“It’s Christmastime, there’s no need to be afraid…”
On Christmas Day, these words heralded a festive playlist staple: “Do They Know It’s Christmas?”. I sang along – until some lyrics made me pause: “Where nothing ever grows, no rain or rivers flow; do they know it’s Christmastime at all?”. As the song continued, I realised for years I had no context, just a vague impression of starving people far away. Why was the song written? How does it represent famine in Africa? And what impact has that representation had?
Band Aid: A fundraising success in response to crisis
Famines are extreme situations of food insecurity characterised by high mortality. Causes are complex, including combinations of droughts, warfare, and political situations such as misguided land management policies.
Ethiopia has a long history of famines. In 1984, droughts compounded by civil conflict and delay in international assistance resulted in a famine that caused up to a million deaths and had long-term consequences for survivors, especially children, whose growth was stunted by 5cm.
In response to news coverage of people suffering, Bob Geldof led a group of prominent musicians to form Band Aid and release “Do They Know It’s Christmas?”, which spent 5 weeks at No. 1. The celebrities used their influence to invite the audience to join in their sadness and outrage. The action of buying the record created good feeling and a sense of community. It sold 3 million copies, raising awareness of the famine and funds for humanitarian relief.
Music Video for “Band Aid – Do They Know It’s Christmas?” (BandAIdVEVO, 2011)
Problematic pictures: Enduring stereotypes
Band Aid relied on graphic images of starving Africans to shock the audience. This fundraising practice was already established by NGOs, but while effective at generating donation, it avoids engagement with underlying causes of hunger and poverty.
Combined with these images, the lyrics create a contrast between ‘us’ and ‘them’, echoing colonial views of Africa as inferior, barren and helpless. Locating the source of the problem in Africa removes the need for the audience to question the West’s role in Africa’s underdevelopment. Referring to a place with no rivers ignores the presence of the Blue Nile in Ethiopia, depicting famine as a purely natural disaster. The fate of Africans is portrayed as divorced from those of the audience; famine simply exists and the audience should be thankful they are not the sufferers. This narrative of natural disaster obscures the complex, political nature of the emergency. Rather than pressure on political leaders, the call to action comprises only buying the record.
The continued success of Band Aid’s song, as it is replayed every year at Christmas, contributes to enduring stereotypes about famine and Africa. These already existed, but Band Aid’s huge audience and visualised nature consolidated the view of Africans as objects of pity to be saved. Research by VSO found that a one-dimensional view of developing countries, centred on drought and famine, endured, with UK as ‘powerful giver’ and African countries as ‘helpless recipients’. This is problematic as it is hard for people to identify with others when they view them as a mass of victims rather than individuals, and minimises their ability to engage with global issues.
The difficulty of presenting a more political perspective is seen with “Starvation”, the only famine charity single to feature African artists. Proceeds went to War on Want, an activist organisation that saw famine as man-made. Lacking the prominence and coverage of Band Aid, the song peaked at number 33.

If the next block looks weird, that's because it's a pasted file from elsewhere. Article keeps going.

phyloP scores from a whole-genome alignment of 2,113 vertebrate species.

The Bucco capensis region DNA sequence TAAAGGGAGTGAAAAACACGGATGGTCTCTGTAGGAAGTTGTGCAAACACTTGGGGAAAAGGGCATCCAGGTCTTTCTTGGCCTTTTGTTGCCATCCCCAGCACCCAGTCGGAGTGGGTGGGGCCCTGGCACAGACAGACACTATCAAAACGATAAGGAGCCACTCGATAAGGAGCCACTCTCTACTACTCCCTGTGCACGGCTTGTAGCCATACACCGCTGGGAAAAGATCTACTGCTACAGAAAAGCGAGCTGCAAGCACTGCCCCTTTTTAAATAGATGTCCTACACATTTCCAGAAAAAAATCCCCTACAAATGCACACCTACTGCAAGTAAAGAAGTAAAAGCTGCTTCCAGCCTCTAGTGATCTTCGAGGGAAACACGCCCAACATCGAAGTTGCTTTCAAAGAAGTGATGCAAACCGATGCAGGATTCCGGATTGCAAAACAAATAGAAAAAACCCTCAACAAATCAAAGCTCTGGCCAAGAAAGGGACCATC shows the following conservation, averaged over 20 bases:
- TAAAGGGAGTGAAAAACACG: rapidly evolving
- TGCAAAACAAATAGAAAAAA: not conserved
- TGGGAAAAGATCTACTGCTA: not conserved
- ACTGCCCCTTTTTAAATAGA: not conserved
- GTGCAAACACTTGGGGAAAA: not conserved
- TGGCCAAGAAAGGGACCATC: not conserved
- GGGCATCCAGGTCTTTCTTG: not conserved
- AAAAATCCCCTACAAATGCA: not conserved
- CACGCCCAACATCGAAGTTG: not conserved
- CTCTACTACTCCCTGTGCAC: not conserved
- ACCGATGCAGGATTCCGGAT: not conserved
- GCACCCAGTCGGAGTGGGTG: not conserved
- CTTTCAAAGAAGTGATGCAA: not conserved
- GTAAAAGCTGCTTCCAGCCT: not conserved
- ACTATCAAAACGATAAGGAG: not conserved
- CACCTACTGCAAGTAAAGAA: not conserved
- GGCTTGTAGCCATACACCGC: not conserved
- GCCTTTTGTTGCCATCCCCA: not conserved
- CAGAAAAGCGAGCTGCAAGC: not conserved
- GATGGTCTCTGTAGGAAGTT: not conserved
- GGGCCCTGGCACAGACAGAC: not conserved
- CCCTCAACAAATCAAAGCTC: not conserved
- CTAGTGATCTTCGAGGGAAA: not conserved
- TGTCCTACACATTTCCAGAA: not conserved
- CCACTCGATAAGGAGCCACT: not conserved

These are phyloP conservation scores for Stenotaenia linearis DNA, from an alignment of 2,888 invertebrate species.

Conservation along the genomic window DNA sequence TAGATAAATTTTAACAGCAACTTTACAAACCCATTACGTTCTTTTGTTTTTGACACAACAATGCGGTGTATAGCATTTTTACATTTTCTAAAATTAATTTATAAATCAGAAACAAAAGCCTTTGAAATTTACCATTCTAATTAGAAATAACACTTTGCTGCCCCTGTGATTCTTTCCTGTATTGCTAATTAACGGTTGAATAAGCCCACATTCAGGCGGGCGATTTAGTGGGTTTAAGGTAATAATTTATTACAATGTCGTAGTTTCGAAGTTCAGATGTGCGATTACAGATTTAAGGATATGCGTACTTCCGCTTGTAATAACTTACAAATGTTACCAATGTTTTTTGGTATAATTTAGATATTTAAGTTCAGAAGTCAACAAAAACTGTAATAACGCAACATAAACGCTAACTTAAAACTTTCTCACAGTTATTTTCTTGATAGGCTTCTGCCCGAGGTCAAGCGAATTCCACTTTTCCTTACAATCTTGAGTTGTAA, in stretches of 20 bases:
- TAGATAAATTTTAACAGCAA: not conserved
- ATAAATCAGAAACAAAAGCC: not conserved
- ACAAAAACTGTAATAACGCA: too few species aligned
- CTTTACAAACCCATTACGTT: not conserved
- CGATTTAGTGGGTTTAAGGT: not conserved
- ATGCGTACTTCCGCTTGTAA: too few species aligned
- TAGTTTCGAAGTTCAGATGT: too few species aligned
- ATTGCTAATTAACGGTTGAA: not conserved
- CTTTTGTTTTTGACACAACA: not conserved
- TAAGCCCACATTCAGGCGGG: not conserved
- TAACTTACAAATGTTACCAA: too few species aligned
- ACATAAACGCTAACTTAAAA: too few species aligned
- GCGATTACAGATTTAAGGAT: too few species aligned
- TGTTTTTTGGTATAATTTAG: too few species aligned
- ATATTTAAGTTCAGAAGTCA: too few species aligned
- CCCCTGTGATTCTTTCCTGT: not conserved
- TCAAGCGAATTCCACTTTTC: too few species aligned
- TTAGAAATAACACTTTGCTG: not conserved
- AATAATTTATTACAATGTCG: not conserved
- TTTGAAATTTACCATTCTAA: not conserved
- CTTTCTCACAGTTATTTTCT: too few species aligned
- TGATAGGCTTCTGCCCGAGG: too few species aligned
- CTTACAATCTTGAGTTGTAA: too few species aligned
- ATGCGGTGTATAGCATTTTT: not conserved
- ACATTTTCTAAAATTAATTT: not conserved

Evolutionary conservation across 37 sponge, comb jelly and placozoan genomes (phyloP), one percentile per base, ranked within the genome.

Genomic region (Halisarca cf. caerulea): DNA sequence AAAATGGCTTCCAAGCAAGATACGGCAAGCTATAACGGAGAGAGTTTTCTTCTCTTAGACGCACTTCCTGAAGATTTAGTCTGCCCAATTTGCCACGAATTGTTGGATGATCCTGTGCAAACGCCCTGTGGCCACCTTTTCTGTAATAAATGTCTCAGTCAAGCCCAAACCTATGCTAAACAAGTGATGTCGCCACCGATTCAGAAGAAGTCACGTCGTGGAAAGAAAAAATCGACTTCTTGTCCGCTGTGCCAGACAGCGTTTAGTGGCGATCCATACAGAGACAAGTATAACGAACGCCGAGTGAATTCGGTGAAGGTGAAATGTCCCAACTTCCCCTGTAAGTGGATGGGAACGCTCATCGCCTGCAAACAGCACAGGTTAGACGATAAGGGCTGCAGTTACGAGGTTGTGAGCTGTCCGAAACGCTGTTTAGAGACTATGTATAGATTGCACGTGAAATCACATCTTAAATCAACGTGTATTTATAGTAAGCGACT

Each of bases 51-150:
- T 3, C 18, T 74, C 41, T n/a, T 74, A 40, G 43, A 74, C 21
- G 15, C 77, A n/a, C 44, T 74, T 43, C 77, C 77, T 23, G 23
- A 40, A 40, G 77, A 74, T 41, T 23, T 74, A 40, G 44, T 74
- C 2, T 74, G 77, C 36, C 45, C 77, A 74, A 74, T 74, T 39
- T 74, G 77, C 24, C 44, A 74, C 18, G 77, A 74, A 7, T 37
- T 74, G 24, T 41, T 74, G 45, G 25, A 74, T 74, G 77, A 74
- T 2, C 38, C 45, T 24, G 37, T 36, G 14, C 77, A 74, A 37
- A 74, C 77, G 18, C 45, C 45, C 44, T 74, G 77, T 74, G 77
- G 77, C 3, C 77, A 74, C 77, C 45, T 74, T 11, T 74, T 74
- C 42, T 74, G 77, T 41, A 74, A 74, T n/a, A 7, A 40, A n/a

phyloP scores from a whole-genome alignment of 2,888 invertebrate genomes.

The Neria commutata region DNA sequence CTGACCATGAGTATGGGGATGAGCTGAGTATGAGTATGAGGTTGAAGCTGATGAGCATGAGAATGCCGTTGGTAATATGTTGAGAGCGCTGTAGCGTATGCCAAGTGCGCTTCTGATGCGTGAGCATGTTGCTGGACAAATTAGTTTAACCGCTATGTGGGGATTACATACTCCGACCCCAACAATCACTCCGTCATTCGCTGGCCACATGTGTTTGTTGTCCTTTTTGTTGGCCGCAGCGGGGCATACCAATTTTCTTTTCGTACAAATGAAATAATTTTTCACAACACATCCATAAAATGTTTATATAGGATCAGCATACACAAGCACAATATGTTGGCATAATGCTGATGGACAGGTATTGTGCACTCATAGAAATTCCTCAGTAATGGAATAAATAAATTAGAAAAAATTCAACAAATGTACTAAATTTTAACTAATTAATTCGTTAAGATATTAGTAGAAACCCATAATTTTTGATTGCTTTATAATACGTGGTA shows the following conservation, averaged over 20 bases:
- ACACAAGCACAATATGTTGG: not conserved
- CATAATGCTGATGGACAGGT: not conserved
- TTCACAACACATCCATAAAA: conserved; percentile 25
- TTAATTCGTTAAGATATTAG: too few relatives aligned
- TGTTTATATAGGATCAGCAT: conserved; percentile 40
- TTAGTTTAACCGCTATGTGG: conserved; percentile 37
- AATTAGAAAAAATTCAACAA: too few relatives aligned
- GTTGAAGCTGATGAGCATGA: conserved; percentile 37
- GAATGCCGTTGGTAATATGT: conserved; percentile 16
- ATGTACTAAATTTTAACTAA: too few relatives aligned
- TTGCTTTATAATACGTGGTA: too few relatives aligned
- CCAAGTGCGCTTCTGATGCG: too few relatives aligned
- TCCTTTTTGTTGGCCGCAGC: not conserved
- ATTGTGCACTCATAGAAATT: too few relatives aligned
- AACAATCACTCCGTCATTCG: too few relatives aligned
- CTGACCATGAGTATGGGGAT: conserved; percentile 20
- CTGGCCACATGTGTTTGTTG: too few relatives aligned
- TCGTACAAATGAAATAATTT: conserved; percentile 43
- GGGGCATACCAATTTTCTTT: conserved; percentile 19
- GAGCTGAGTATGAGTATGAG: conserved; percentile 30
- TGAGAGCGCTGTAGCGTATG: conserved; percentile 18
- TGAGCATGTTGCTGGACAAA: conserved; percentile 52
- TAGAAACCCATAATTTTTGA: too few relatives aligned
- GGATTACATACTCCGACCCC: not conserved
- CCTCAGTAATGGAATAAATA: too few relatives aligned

Music video for “Starvation” (mrtibs, 2015)
Beyond pity: Changing representations
The Radi-Aid project calls out the use of negative stereotypes in charity adverts and advocates for campaigns that avoid single stories, provide context and portray people with dignity. Their research in aid-receiving African countries shows that while people recognised the use of negative images are deliberate tactics to show problems and raise funds, they called for more diversity of age and race and images that show Africans as part of the solution. Dignity was emphasised, with participants feeling strongly that images depicting death, bloodshed and nudity – as seen in Band Aid’s video – should never be used.
Radi-Aid created a checklist for charities, in order to move away from images solely based on creating feelings of pity. Over the past few years, a positive trend has been seen towards adverts that provide context for issues, are realistic about the charities role and the way donations can help, and portray people with dignity.
Yes, they know it’s Christmas: Food insecurity in Ethiopia today
Ethiopia is ranked 93 out of 119 in the 2018 Global Hunger Index. 21% of the population is undernourished, with high rates of chronic childhood malnutrition. The Famine Early Warning Systems Network’s projections show some stressed and some crisis areas, highlighting poor seasonal rainfall in pastoral areas and sustained ethnic clashes as causes. The FAO expect livelihood needs to rise and food insecurity rates to worsen.
In face of such pressing challenges, why care about representation? Because how we see other people and understand complex challenges matters. It has implications for how we react, as seeing a wider political context enables us to recognise the structural inequalities behind food crises . Recognising the suffering of others with not just pity, but a politics of justice begins to breaks down the ‘us’ and ‘them’ division, see others as equals, and focuses on long-term solutions.
So while in Ethiopia the large Orthodox population celebrated Christmas on the 7th of January, I tidied up my own Christmas decorations. Perhaps it’s time to leave “Do They Know It’s Christmas?” in the cupboard for good.